Origins of The Party
The NOHP had its roots in the April 1973 provincial budget in which the Government of Ontario proposed to extend the 7% provincial sales tax to heating and electricity. Ed Deibel notified the local media that he would go to jail before paying the tax. This led to a meeting of about 500 people, and the formation of a tax repeal committee chaired by Deibel. The committee collected 24,000 signatures from all over Northern Ontario on a petition. The government withdrew the proposal. Out of this committee came discussion about establishing a new province.
On May 16, 1973, Deibel formed a committee to discuss this idea, and began research about Northern Ontario’s problems. Deibel travelled Northern Ontario recruiting 600 members for the new province committee, and obtaining 6,000 signatures on a petition requesting that a vote be given to Northern Ontario on the question of forming a new province.
In October 1974, Deibel pitched a tent at Queen's Park, site of Ontario’s legislative assembly, for three days, and gave interviews to the media. This led to a half-hour private meeting with Premier William Davis, who refused to allow a plebiscite.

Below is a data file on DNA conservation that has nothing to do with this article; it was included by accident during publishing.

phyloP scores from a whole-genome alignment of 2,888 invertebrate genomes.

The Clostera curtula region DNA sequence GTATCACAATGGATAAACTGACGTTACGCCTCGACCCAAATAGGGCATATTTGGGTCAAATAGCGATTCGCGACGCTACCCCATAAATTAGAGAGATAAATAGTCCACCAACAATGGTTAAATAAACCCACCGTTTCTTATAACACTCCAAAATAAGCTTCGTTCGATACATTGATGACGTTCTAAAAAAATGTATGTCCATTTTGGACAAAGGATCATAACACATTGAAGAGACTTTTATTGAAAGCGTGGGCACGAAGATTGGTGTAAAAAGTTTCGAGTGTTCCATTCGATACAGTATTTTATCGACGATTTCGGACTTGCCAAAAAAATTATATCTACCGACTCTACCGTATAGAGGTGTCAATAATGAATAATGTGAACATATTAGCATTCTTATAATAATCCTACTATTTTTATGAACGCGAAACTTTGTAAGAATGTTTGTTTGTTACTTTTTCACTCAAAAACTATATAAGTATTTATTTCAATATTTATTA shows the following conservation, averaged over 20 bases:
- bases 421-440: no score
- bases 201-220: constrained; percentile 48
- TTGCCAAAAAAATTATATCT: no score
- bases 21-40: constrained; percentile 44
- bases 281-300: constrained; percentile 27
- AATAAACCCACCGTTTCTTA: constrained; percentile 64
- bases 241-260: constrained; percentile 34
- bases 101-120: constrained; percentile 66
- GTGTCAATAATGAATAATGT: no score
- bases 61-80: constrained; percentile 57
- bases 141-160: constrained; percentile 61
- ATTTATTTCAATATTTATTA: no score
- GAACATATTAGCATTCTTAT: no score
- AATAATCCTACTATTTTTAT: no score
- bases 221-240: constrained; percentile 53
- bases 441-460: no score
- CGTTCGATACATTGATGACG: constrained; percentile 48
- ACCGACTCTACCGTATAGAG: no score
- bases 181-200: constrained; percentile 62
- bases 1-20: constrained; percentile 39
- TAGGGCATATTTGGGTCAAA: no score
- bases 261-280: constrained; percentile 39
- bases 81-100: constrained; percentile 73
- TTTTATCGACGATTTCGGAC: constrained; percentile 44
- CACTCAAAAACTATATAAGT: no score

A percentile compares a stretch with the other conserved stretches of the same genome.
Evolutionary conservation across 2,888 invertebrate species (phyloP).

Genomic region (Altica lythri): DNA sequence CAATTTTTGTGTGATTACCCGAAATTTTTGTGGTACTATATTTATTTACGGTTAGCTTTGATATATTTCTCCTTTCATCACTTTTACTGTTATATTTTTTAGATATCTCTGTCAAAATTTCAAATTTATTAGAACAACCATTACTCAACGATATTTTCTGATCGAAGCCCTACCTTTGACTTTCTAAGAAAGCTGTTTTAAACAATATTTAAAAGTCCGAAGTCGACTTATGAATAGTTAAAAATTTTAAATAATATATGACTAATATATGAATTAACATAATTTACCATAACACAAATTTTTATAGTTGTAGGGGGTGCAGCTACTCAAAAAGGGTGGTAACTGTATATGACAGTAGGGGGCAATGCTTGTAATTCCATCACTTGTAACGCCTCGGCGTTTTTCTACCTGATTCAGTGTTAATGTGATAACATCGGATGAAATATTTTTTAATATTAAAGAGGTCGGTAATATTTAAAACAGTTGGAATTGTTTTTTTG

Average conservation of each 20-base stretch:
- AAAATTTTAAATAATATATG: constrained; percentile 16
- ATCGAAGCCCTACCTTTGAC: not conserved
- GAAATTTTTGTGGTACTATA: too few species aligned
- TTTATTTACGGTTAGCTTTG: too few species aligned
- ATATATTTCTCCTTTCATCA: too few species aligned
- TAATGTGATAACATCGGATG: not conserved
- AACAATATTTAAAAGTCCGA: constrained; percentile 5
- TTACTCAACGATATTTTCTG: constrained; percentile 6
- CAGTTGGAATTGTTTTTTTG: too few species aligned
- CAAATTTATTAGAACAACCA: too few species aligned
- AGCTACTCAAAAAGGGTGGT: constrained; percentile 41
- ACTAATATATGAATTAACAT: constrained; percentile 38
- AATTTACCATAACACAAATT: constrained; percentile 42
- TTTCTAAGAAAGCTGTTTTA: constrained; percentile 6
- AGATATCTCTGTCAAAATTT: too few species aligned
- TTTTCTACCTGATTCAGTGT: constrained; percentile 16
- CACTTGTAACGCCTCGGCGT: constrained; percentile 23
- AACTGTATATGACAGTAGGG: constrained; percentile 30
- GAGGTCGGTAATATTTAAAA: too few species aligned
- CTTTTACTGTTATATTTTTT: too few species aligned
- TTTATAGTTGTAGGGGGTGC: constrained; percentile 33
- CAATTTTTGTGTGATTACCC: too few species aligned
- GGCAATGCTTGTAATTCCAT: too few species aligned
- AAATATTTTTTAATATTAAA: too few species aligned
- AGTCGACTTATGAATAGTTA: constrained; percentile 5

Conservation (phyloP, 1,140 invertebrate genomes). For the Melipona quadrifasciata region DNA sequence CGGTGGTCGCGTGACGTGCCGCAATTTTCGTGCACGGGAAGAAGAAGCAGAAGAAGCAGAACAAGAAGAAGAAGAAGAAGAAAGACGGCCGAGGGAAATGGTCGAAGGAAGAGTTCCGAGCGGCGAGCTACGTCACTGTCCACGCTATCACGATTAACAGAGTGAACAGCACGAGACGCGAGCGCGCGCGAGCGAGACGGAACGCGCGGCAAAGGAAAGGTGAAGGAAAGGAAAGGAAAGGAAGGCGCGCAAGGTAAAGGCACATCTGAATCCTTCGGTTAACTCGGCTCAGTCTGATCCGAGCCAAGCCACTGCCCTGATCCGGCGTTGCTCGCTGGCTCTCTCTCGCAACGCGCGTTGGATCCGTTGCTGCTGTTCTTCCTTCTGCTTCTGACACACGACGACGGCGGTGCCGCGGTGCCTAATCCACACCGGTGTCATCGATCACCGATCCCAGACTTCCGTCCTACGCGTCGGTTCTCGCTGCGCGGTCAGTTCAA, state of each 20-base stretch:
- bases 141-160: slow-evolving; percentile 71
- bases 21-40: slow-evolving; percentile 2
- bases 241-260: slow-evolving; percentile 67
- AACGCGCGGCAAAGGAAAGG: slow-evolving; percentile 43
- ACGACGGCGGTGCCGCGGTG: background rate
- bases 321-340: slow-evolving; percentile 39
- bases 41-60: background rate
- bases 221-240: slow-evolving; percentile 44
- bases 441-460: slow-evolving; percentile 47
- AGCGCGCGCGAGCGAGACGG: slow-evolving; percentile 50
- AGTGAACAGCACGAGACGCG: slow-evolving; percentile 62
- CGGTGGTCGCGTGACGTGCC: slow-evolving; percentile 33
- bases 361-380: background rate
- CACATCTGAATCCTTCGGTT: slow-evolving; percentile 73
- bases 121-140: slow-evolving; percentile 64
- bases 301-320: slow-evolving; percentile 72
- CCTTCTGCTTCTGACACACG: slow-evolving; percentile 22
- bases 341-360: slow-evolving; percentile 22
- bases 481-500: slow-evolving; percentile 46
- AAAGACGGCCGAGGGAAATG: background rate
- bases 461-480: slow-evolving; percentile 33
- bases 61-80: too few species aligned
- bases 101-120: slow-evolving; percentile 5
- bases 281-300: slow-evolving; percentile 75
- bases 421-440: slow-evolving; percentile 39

In the spring of 1975, Deibel wrote to Premier Davis, offering to abandon the new province committee if the government met seven demands:
- Establish a Northern Ontario Development Commission with citizens from Northern Ontario.
- A program paid for by the province to eliminate municipal taxes for ten years for all new manufacturing plants that complete at least 80 per cent of finished form.
- Non-renewable resources to have a depletion tax deposited in a trust fund designed for that area when the project in finished.
- At least 50 per cent of all natural resources to be processed and manufactured in Northern Ontario.
- A billion-dollar catch-up program to provide serviced land for housing industrial parks and social needs.
- Appointment of a provincial cabinet minister with full responsibility for mining.
- Lakehead University and Laurentian University would receive funding for a continuing program of research and development that assures a better quality of life in Northern Ontario.
The Ontario government responded to the offer, noting that "Northern Ontario... is strengthened by being an integral part of a very broadly based provincial economy." The government’s response addressed each of the demands, but accepted none of them.
Deibel replied with a demand for the Premier’s resignation, and on September 17, 1976, began to collect the 10,000 signatures necessary to register a new political party. The Northern Ontario Heritage Party was given official certification in October 1977, with 10,600 signatures.
The provincial government subsequently created the Ministry of Northern Development and Mines in 1977.
Read more about this topic: Northern Ontario Heritage Party
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